Video Game Systems
As with laptops, this choice is all about the content: Whatever game console you're considering, what will matter most is each game's appropriateness. Guide yourself by how your kid is handling TV. "If he watches Pokémon or Power Rangers and doesn't transfer those aggressive behaviors and messages into real life, he might be ready for a game system," says Michael Osit, Ed.D. Meanwhile, when it comes to educational game systems, like those from LeapFrog and VTech, trust the age ranges printed on the packages. "These are not ages to be beaten," says Michael Rich, M.D. "Those are the guidelines as to when your child can most effectively learn from that specific software."
Nintendo DS Lite: One thing you can be sure of with this uber-popular handheld system: With games aimed at everybody between preschool and the AARP, your kids won't outgrow it. And it's got those easy-to-handle touch-screen controls. $130, Ages 5 and up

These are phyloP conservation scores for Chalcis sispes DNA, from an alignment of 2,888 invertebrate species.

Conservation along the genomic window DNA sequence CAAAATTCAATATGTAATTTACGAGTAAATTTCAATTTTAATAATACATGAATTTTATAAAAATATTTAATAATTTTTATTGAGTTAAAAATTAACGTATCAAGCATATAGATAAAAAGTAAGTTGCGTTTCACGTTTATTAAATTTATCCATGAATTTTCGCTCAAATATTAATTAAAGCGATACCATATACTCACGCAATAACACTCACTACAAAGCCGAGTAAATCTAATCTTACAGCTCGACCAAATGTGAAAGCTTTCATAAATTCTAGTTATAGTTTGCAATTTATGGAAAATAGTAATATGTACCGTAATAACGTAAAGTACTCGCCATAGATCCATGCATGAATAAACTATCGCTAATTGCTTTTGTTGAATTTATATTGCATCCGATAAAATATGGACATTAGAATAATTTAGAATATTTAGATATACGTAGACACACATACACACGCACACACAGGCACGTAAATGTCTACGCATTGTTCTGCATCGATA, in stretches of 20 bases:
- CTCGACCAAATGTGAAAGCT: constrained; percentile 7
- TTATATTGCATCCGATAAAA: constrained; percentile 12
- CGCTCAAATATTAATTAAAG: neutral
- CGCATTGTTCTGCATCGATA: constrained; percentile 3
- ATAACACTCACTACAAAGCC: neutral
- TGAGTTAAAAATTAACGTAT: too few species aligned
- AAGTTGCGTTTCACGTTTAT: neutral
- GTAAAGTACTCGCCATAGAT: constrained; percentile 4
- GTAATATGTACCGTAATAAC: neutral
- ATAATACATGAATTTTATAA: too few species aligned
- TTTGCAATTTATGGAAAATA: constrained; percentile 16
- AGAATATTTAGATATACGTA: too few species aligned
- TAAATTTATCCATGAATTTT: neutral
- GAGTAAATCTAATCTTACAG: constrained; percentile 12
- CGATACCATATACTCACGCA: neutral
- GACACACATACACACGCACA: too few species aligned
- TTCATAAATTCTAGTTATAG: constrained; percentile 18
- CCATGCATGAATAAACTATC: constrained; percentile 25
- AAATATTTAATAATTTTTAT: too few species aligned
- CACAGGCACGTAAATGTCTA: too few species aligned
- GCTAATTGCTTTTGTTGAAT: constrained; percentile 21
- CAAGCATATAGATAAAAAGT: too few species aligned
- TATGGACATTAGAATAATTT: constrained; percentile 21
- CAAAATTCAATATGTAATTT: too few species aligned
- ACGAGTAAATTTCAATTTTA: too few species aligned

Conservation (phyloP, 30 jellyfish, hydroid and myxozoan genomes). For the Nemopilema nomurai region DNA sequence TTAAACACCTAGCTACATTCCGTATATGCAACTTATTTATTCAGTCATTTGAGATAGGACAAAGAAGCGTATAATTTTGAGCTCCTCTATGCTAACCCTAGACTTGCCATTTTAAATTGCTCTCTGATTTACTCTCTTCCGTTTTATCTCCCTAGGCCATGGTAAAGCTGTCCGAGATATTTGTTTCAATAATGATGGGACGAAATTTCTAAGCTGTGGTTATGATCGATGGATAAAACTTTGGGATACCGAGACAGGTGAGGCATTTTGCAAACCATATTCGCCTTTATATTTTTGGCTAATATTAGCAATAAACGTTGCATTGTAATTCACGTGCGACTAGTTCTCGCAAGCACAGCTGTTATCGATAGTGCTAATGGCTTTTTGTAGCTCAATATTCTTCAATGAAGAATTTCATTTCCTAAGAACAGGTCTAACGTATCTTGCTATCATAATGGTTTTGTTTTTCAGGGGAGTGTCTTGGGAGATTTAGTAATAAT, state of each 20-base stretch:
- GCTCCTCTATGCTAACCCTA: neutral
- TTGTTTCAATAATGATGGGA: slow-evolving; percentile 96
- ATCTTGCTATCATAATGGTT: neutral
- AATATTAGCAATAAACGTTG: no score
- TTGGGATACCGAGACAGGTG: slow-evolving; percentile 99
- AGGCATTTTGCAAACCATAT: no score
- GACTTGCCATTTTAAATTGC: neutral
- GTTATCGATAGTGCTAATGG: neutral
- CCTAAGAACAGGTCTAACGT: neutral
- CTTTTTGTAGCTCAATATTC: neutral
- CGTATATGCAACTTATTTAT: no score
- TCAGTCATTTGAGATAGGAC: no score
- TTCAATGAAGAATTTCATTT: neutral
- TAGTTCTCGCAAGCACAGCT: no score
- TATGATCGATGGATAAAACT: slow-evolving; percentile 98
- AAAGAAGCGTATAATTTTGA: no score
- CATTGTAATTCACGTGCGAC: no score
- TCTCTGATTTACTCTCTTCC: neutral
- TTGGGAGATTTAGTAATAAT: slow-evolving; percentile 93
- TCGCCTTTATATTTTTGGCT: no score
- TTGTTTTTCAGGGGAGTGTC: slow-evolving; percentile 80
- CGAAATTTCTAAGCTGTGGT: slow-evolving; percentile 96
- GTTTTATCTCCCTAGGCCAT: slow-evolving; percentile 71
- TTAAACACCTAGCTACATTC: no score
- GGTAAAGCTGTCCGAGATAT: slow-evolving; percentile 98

Nintendo Wii: It may not be a system made explicitly for young kids, but of all the major game consoles, this is the one that the youngest audiences glom on to. The motion controls are easy to pick up and learn, and the library of E-rated games is larger than anywhere else. $200, Ages 5 and up
V.Smile Motion, by VTech: The graphics may be old-school, but the motion controls on these learning games are definitely next-gen. How much easier could it be than to steer a race car simply by tilting the controller in the direction you want the vehicle to move? $60, Ages 3 to 7